I Expected a Celebration: Belvoir’s Blue Wizard

Joel Hillman and Charlie O’Grady felt complicit in a trainwreck.

“Time is running out for the world as we know it, and if we don’t get our act together soon, well… let’s just say there’ll be no more jizz and diamonds, and what will we ever do then…”

JH: I spent most of this production in a miasma of fog machine and disgust, punctuated by mirror balls and misplaced hopefulness. The theatre was distractingly cold, the actor wore distractingly few clothes, with distractingly frequent wardrobe malfunctions for so scant a costume. Also distracting was the constant, high-pitched moral whine at the back of my head from the moment Nick Coyle stepped onto stage dressed only in sequins and rhinestones and sang that he came from a planet of exclusively gay wizards, and then attempted to remove my pants.

CO: As much as I, too, enjoyed having my leg touched without consent, Coyle’s reaction to Joel’s furious, stage-whispered ‘please stop touching me’ was the highlight for me in this clusterfuck that could be loosely described as a play. The whole thing, from start to finish, was poorly scripted and structured around some lacklustre audience interaction, disqualifying any message or semblance of meaning .

JH: The show had weak narrative with empty, pointless, and soggy dialogue. I understand there was an element of improvisation, which requires immense skill to maintain, but this would have been made better by having any narrative substance. The one redeeming part of the debacle was the truly very beautiful lighting design by Damien Cooper (who created virtually identical design for Belvoir’s Glass Menagerie last year). Embarrassingly, the show had stylistic input from Ralph Myers and, most grating of all, dramaturgy by Adena Jacobs. For shame.

CO: There are so many things that could be cited as the reason Blue Wizard was awful, but the thing I keep coming back to was the fact that I sat in an audience of forty-odd people for an hour who were simply there to laugh at the weird gay.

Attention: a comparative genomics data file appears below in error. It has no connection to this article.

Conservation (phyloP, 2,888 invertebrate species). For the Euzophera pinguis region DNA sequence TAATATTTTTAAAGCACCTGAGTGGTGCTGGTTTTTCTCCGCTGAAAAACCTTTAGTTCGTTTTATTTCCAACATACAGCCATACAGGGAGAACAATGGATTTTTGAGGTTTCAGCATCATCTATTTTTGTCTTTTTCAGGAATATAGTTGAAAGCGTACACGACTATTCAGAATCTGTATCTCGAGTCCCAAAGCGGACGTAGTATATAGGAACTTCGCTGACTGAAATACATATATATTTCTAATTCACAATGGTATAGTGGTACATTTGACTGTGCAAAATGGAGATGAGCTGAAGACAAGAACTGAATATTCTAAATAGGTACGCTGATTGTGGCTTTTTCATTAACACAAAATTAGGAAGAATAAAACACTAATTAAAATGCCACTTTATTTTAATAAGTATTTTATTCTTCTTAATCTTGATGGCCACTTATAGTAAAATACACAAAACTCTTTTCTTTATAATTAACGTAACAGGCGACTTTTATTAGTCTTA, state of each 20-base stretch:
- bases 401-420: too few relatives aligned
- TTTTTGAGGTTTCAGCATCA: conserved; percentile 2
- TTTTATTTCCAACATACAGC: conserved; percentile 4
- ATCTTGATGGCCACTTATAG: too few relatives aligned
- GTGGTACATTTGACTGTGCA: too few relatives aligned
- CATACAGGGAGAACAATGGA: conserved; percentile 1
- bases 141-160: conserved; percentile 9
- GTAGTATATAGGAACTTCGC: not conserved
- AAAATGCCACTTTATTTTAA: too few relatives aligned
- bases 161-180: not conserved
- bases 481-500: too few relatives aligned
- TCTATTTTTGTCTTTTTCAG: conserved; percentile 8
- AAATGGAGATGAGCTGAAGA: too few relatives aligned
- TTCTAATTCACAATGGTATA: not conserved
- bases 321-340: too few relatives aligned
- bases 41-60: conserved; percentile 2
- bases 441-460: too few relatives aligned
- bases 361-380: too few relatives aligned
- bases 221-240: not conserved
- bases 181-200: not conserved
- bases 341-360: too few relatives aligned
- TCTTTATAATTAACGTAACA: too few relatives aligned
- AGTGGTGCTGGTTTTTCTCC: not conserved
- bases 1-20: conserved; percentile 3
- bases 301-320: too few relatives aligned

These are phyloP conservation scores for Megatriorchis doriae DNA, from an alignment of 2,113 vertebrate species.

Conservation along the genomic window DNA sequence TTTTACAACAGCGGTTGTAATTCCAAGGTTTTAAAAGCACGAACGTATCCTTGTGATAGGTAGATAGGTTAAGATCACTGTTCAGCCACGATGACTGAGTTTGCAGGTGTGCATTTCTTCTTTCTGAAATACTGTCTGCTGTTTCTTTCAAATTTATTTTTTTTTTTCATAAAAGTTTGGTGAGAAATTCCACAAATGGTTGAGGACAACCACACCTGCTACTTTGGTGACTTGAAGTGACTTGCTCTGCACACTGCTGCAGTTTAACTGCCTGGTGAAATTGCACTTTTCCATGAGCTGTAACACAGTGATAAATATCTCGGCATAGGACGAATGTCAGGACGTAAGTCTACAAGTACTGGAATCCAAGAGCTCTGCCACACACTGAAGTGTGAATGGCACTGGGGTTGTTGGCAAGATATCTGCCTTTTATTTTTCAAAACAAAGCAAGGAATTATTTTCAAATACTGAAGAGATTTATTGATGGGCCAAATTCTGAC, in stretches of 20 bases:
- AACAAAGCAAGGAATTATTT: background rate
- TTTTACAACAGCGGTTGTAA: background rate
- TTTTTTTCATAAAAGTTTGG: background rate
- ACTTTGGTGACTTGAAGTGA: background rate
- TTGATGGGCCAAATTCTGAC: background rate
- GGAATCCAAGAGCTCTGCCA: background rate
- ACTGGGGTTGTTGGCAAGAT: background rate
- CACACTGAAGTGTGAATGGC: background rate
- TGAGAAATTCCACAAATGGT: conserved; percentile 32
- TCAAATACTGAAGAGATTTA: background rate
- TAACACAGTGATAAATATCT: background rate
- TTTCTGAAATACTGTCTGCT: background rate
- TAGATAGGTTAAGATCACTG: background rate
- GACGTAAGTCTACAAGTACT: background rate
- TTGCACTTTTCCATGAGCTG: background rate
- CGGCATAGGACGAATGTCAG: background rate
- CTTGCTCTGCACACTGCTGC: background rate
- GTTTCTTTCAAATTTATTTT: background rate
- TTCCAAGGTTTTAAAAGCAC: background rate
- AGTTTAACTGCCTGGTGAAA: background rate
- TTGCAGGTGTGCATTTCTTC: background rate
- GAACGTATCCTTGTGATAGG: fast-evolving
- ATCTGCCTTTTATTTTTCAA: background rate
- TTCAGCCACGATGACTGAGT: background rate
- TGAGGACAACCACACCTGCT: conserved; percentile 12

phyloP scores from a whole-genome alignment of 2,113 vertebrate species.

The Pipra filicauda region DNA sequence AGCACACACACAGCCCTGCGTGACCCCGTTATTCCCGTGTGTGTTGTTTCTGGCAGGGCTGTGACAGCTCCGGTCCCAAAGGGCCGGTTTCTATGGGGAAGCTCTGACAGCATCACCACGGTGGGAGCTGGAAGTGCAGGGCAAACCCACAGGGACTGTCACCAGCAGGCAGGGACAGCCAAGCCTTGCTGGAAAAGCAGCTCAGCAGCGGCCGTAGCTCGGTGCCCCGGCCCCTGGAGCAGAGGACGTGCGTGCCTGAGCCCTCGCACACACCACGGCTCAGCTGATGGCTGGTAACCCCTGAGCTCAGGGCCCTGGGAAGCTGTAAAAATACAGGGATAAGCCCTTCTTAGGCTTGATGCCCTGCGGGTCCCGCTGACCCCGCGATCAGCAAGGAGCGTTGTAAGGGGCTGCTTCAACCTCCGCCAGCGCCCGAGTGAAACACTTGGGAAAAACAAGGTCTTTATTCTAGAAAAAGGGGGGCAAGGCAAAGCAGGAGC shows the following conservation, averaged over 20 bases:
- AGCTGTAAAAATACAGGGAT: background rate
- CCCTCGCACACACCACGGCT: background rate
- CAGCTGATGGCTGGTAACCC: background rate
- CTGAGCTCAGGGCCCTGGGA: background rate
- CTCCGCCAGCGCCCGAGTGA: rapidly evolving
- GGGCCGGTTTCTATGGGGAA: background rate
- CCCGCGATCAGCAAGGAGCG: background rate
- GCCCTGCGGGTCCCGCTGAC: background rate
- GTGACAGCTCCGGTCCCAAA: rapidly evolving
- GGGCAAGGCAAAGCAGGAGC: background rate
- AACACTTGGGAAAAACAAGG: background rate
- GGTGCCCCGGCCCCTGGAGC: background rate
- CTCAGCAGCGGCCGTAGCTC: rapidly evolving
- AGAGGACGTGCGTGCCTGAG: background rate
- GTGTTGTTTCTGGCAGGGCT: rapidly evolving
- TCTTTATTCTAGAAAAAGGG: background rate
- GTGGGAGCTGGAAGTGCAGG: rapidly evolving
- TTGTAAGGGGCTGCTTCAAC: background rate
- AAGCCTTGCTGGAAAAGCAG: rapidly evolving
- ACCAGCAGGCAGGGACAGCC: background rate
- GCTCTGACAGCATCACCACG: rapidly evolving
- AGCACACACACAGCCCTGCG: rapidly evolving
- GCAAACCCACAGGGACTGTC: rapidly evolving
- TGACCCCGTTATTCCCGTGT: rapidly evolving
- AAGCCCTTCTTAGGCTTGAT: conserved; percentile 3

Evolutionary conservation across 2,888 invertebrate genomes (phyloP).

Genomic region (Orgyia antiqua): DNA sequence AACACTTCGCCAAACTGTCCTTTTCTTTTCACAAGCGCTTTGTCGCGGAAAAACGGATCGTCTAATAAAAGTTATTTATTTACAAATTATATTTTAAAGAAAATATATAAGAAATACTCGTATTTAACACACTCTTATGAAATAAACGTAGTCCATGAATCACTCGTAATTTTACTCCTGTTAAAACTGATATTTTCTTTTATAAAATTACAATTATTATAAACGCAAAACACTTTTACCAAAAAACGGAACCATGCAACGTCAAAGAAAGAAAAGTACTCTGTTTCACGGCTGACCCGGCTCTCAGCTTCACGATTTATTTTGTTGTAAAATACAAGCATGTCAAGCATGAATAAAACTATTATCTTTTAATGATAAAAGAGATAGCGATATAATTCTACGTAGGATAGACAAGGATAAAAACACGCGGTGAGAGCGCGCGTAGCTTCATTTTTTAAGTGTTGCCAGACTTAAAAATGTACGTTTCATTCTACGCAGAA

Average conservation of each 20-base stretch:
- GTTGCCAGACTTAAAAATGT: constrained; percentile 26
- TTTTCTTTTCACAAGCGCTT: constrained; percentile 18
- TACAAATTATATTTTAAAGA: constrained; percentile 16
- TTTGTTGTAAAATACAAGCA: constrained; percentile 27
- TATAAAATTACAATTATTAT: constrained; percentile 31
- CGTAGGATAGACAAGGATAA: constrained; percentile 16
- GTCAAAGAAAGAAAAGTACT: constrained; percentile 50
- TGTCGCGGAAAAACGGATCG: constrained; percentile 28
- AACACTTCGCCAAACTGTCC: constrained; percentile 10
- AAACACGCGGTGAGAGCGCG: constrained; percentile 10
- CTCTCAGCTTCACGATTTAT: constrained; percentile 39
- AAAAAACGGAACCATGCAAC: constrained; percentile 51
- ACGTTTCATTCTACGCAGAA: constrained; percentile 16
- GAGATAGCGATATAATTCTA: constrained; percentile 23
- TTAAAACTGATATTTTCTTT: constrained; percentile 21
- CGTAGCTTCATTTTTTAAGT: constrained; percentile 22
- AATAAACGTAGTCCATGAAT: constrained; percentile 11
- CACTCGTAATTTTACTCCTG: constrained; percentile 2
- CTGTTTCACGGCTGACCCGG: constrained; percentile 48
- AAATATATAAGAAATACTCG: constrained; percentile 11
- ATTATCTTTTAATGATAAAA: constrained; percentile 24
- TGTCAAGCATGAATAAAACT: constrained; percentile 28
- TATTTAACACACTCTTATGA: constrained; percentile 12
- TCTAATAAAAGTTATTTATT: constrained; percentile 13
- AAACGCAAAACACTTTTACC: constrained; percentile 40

JH: It was painful to watch someone pander their identity to steal cheap laughs from a group of middle-aged white people. Coyle states he set out to create ‘the gayest one-man show ever’, which implies that there is some sliding scale of gayness and expression is simply a matter of dialing it up to sparkly.

CO: None of which is to say that Coyle necessarily intended all this to be the point of Blue Wizard. From the second he stepped on stage, genderfucked and glittering, proclaiming “I am a wizard from space / I come from far away / I come from a crystal planet / where everyone’s gay”, I was prepared and eager to witness a text that celebrated queer subculture. There’s a huge amount of political power in being celebratory this way—in presenting something that is beautiful, and joyful, and queer. There’s something about it which is delightfully reclamatory and subversive and dangerous. It’s why Mardi Gras is celebrated, why we align ourselves under a rainbow flag.

JH: I also expected a celebration. That expectation evaporated, leaving only cold disgust, as he claimed that, as A Gay, he requires only three foods to survive: diamonds, cocaine and semen.

CO: From that point on it was a mess of harmful stereotypes about queer men that Coyle did nothing to dispel, or satirise, or make clear were stereotypes. As much as he was determined from the start to be laughed with and not at, everything that did get a laugh was a gag about how feminine, hypersexual, or vapid gay men are. As a queer person I have never felt so isolated, or wanted less to be queer, than in that room.

JH: I disagree, I think Coyle went into this with the full intention of being laughed at (and by extension his identity as a gay man being laughed at), and that’s why this was so galling.

CO: I’m not sure if that would have made it better or worse. As much as Coyle’s intent matters very little in light of his audience’s reaction, I wonder if he really meant for certain elements to come across as so farcical.

JH: This entire production was a farce.